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New post 24 Oct 2019, 19:15
dcummins wrote:
ScottTargetTestPrep wrote:
dcummins wrote:

I was a bit confused with the last step here.

What are the constraints on the numbers we must choose to determine that the original difference would be 78?

I also solved as (10a + b) - (10c +d) = 10c+b - (10a+d) + 4 to produce (10a -10c) = 2


According to our calculations, as long as the difference between the units digits is 2, the condition of "the difference between the original difference and the difference of the exchanged numbers is 4" is satisfied. That's the constraint of the units digit. For instance, 75 and 43 also satisfy that condition, but those numbers will not give you the greatest possible difference. In order to find "the greatest possible difference", the tens digit of the greater number must be 9 and the tens digit of the smaller number must be 1. As long as these two consitions are satisfied, you can choose any numbers you want (such as 92 and 10, 93 and 11, 94 and 12 etc.) The original difference is always 82 and the new difference is always 78.

In your equation, if 10a + b is the greater number, then after the switch is made, 10a + d will be the greater number; hence the right hand side of your equation should be (10a + d) - (10c + b) + 4.

+

thanks scott!


Sure thing!
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Re: If two 2-digit positive integers have their respective tens digits exc  [#permalink]

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New post 09 Dec 2019, 17:28
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Hi All,

We're told that if two 2-digit positive integers have their respective TENS digits exchanged, the difference between the pair of integers changes by 4. We're asked for the GREATEST possible difference between the original pair of integers. There are a few different ways to approach this question (and some of them are incredibly "step heavy"). Thankfully, we can solve it rather easily by TESTing THE ANSWERS.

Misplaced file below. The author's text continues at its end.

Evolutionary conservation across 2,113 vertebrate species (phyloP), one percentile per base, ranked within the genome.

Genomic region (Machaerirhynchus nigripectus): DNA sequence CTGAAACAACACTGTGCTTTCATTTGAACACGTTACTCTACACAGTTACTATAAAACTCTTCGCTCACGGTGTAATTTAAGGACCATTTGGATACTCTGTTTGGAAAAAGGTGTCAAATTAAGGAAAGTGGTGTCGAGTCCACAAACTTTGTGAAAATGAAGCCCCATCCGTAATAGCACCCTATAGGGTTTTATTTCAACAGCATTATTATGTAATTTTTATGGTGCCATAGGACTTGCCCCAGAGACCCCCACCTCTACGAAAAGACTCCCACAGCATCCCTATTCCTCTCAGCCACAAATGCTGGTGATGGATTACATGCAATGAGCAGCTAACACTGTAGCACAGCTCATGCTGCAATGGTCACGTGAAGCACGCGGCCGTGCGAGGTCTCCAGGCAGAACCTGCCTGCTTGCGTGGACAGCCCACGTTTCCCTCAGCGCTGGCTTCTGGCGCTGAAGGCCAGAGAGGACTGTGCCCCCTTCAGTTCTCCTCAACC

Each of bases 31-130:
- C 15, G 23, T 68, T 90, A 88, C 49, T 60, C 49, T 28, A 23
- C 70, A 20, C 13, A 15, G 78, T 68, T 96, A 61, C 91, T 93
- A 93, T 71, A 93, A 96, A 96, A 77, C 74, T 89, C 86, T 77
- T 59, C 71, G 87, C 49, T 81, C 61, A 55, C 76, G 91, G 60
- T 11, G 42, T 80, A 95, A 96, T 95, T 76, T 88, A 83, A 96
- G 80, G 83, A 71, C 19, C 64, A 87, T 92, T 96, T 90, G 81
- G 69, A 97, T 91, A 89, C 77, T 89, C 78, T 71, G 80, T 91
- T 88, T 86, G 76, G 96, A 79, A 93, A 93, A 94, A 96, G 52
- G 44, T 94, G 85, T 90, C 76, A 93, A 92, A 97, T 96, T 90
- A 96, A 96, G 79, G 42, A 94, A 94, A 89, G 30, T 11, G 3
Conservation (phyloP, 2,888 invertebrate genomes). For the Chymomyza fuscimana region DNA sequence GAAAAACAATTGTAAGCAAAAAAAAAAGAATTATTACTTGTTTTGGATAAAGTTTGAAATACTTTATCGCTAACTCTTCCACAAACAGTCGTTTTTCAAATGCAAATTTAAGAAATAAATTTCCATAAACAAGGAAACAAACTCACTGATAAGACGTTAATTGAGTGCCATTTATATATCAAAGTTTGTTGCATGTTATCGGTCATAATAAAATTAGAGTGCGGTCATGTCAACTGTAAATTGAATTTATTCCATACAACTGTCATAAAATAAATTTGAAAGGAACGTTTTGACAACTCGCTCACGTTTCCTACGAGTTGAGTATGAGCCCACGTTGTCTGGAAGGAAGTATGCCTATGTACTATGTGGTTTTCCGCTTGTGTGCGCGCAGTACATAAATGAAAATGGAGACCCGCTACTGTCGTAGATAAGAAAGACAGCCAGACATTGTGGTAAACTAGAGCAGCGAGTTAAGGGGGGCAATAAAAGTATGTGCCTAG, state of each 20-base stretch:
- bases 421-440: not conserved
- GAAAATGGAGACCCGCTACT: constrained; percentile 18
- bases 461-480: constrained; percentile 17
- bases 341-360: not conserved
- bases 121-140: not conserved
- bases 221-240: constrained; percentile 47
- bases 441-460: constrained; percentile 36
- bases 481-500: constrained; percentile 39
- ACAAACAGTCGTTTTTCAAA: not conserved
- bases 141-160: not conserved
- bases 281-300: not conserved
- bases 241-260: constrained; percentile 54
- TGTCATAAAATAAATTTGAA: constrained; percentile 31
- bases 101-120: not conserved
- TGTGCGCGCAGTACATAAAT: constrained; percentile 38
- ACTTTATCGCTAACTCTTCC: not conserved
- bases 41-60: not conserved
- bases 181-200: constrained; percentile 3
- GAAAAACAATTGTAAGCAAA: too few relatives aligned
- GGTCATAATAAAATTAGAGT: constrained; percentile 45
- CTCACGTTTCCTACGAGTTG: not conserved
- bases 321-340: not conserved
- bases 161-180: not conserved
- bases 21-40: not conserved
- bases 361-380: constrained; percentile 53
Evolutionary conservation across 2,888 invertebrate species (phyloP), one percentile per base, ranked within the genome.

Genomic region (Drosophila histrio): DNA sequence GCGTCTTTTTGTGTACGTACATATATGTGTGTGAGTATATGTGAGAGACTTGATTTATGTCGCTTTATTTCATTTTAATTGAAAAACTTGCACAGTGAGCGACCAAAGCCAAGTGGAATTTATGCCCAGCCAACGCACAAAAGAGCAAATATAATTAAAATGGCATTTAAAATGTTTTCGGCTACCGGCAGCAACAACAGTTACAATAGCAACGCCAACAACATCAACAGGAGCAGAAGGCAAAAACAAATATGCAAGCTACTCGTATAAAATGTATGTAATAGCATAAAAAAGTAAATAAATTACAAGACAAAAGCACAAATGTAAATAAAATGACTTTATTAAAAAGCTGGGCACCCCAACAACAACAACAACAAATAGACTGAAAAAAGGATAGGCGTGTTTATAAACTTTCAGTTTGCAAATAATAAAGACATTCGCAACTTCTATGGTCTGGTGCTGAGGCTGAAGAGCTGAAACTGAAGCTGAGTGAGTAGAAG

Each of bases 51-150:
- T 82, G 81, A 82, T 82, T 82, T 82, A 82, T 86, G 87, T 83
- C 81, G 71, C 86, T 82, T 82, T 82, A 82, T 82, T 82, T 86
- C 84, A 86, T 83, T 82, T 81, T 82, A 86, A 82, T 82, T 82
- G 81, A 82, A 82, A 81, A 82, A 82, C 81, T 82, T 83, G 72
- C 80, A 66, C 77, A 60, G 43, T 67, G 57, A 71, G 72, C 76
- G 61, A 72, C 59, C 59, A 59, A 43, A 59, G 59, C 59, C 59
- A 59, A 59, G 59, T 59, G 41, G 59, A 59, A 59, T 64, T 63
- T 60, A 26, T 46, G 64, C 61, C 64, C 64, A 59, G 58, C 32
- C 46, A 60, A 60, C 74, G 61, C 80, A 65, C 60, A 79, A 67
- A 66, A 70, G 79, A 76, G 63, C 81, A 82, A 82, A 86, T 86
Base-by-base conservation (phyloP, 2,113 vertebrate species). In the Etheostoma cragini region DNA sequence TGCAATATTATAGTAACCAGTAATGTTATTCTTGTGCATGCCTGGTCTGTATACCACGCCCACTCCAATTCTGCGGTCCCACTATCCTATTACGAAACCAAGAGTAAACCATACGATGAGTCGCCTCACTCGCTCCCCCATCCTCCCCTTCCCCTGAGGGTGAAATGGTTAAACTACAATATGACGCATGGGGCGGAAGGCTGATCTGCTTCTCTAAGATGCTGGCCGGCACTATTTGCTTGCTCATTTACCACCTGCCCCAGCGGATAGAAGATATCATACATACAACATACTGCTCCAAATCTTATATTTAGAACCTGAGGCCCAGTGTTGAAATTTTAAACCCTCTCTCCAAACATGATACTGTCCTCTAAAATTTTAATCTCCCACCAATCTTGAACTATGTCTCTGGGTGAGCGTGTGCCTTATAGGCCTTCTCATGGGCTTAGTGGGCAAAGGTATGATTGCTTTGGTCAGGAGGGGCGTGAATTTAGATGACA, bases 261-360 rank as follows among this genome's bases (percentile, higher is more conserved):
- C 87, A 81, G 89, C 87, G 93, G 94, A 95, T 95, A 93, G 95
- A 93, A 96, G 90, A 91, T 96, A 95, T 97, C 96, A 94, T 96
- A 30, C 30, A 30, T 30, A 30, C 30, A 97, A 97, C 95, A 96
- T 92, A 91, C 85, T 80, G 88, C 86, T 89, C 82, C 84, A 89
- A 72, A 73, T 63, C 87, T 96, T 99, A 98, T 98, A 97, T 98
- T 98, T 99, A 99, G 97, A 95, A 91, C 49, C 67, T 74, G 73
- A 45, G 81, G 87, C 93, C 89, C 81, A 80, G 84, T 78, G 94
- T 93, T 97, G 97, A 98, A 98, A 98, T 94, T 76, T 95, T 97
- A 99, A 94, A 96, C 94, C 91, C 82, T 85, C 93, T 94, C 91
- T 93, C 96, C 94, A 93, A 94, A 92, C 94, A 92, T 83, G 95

Since we're looking for the GREATEST possible difference between the two 2-digit integers, we should start with Answer E. However, we can use some Number Properties to quickly eliminate a couple of the possibilities first.

The smallest 2-digit number is 10 and the largest is 99, so the difference between those two numbers is 89 (and can only get smaller). Thus, Answers D and E are NOT possible, so we do not have to consider them. Let's TEST Answer C first....

Answer C: 82
Let's pick two 2-digit numbers that have a difference of 82... the easiest would be 10 and 92.
We already know that the difference between these numbers is 82.
When we switch the TENS digits, we have 90 and 12. The difference between these numbers is 90 - 12 = 78.
The two results (82 and 78) differ by 4 - and this is an exact match for what we were told, so this MUST be the answer.

Final Answer:

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Re: If two 2-digit positive integers have their respective tens digits exc   [#permalink] 09 Dec 2019, 17:28